Spiers, Jonathan. "WWI memorial relocated, rededicated in Veterans Day ceremony," PortCityDaily.com, http://portcitydaily.com, November 11, 2014 , (accessed February 24, 2016) Link
“Monument Is Placed For Unveiling Soon”, The Wilmington Morning Star (Wilmington, NC), May 26, 1922, 12
“Program Announced For Memorial Event,” The Wilmington Morning Star (Wilmington, NC), May 17, 1922, 12
“Wilmington And New Hanover Unite In Paying Tribute To Memory Of World War Dead,” The Wilmington Morning Star (Wilmington, NC), May 31, 1922, 1,2
“Wilmington To Pay Tribute To World War Dead In Fine Exercises Here Tomorrow,” The Wilmington Morning Star (Wilmington, NC), May 29, 1922, 8
“World War I Memorial, (sculpture),” Art Inventories Catalog, Smithsonian American Art Museum, SIRIS, sirismm.si.edu, (accessed February 19, 2016) Link
$6,000. Approximately $15,000 for 2014 move and restoration.
The World War Monument on Market Street, at 13th, was dedicated on Decoration Day, May 30, 1922. The festivities began with a concert on American Legion lawn and the decorating of graves by
the Legion post’s Women’s Auxiliary. A parade was then formed and moved to the monument
site. The ceremony opened with a prayer and the singing of “America” before being presented
to New Hanover county and unveiled by children of deceased servicemen. Mayor James Cowen
then introduced the day's featured speaker, U.S. Senator Pat Harrison of Mississippi. After the
address by Senator Harrison a squad from the Wilmington Light Infantry fired a salute over the
monument and taps played to end the ceremony.
For the 2014 rededication World War One historians were the featured speakers: Dr. Janet Davidson of the Cape Fear Museum of History and Science, Dr. Taylor fain of the University of North Carolina Wilmington and Sion Harrington, formerly of the N.C. Office of Archives and History made presentations. Speeches were also made by politicians, including Mayor Bill Saffo, County Commissioner Woody White, and U.S. Rep. Mike McIntyre.
The memorial was described by newspaper articles of the time as “a structure of artistic
grandeur,” and one of the prettiest pieces of work in the entire country.” It is a unique piece of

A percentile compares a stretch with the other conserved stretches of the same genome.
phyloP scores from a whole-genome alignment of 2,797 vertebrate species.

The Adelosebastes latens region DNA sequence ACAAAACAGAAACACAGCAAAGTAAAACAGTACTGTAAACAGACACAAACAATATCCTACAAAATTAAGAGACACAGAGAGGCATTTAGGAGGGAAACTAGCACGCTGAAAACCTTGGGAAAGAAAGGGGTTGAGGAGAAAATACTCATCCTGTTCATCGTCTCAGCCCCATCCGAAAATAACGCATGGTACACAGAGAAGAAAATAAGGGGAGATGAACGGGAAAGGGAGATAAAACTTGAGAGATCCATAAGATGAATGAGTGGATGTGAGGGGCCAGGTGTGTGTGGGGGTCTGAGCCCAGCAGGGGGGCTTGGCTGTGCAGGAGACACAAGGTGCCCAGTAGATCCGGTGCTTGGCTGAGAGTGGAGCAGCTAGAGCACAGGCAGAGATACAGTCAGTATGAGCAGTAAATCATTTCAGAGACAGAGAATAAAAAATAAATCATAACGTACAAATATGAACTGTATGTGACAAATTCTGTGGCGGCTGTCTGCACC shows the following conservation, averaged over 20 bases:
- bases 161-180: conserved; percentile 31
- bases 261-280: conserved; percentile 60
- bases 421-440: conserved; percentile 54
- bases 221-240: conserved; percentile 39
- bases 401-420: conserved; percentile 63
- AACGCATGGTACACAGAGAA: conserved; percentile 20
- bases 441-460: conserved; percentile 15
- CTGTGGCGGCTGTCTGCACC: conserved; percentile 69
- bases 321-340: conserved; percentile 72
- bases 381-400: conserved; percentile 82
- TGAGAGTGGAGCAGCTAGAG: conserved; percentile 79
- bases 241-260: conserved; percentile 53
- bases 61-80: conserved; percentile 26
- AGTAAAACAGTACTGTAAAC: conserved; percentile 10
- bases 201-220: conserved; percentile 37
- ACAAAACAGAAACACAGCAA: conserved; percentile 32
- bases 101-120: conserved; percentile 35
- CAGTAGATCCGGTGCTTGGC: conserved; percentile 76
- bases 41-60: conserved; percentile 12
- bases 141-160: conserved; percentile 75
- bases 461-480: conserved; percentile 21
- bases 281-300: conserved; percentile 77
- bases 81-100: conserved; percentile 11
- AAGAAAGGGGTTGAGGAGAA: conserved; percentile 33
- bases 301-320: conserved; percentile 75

work which gives credit to these claims. Most memorials erected to World War One dead were
of a cookie cutter or mass produced variety. Often they were simply slabs of stone or metal
with names of the dead or those who served although Memorial drinking fountains were also
popular at the time. There were few attempts in North Carolina to use commissioned pieces of
art in World War One memorials. Several statues were placed but the best of those were the
mass produced “Spirit of the American” Doughboy.
Before moving to the high school grounds the memorial was hit by cars at least twice. In 1923, one of these accidents broke the stone in two, requiring replacement.
The monument stands at a small city park on the Riverwalk that runs 1.8 miles along the Cape Fear River in the old historic part of the city. The park is adjacent to and north of where the United States Coast Guard Cutter “Diligence” docks.
The memorial stands on the grass surrounded by bushes and shady trees.
For more than 50 years, the memorial sat at Market and 13th streets, in the median of the main thoroughfare through town at New Hanover High School. In 1973, due to the construction of an overpass, the memorial was moved and placed in front of the school. In early 2014, a group of people gathered to explore the idea of restoring, cleaning, and moving the memorial to the Riverfront which was accomplished later that year. The rededication took place on November 11, 2014.